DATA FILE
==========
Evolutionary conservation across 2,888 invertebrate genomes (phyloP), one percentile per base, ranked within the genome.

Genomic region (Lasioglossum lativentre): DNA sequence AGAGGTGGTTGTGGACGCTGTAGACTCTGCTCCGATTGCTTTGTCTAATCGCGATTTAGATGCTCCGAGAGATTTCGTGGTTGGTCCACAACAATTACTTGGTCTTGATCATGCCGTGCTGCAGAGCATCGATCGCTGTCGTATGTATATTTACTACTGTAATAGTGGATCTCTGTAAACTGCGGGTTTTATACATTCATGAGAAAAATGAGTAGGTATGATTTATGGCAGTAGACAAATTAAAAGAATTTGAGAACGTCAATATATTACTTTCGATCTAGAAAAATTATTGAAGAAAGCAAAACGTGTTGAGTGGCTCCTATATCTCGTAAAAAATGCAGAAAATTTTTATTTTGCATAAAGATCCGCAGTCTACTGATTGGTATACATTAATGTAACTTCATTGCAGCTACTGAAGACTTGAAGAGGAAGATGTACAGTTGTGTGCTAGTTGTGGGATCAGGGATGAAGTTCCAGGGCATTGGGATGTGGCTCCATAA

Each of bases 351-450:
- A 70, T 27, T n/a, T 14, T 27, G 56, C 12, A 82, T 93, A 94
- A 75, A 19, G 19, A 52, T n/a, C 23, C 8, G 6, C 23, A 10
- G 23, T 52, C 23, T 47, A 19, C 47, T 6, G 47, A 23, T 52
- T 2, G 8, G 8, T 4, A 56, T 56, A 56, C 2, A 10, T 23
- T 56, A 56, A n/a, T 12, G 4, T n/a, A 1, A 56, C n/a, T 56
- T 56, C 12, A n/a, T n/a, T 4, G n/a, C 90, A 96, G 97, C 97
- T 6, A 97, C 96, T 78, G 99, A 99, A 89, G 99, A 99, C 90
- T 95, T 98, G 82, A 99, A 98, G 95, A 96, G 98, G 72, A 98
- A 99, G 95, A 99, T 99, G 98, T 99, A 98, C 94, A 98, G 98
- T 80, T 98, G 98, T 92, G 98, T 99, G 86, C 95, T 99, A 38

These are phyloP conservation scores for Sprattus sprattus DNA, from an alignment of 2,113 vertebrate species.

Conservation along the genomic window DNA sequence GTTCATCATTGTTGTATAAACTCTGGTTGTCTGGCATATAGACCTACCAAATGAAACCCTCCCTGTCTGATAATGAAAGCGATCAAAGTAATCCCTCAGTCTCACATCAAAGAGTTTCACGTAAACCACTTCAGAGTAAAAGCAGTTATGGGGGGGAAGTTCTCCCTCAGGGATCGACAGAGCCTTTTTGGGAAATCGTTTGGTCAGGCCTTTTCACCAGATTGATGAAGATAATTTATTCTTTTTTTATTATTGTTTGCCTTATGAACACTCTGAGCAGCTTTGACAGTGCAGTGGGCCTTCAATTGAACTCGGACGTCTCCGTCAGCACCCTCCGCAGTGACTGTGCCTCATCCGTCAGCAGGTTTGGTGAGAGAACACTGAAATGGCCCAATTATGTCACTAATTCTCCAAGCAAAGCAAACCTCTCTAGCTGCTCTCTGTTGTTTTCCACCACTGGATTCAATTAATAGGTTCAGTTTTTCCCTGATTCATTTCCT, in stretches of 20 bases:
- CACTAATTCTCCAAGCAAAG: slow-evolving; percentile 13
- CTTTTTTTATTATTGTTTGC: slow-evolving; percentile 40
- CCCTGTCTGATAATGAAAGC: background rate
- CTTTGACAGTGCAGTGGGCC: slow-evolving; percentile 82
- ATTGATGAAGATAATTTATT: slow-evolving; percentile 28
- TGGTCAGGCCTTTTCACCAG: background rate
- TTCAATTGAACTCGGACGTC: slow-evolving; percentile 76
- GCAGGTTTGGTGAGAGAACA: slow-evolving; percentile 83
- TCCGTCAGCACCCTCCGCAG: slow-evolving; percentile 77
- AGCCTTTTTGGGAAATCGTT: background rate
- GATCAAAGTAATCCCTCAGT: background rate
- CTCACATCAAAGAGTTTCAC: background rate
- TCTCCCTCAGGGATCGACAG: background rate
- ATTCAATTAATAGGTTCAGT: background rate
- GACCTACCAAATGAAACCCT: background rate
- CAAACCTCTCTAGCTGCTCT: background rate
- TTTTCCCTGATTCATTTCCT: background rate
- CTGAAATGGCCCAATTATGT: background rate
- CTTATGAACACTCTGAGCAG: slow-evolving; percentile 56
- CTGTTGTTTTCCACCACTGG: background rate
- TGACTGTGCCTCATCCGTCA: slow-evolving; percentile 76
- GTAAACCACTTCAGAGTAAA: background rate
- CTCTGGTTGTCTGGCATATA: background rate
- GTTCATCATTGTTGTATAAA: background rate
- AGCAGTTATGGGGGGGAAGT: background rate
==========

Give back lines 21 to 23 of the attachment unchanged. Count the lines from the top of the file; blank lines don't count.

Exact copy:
- TGGTCAGGCCTTTTCACCAG: background rate
- TTCAATTGAACTCGGACGTC: slow-evolving; percentile 76
- GCAGGTTTGGTGAGAGAACA: slow-evolving; percentile 83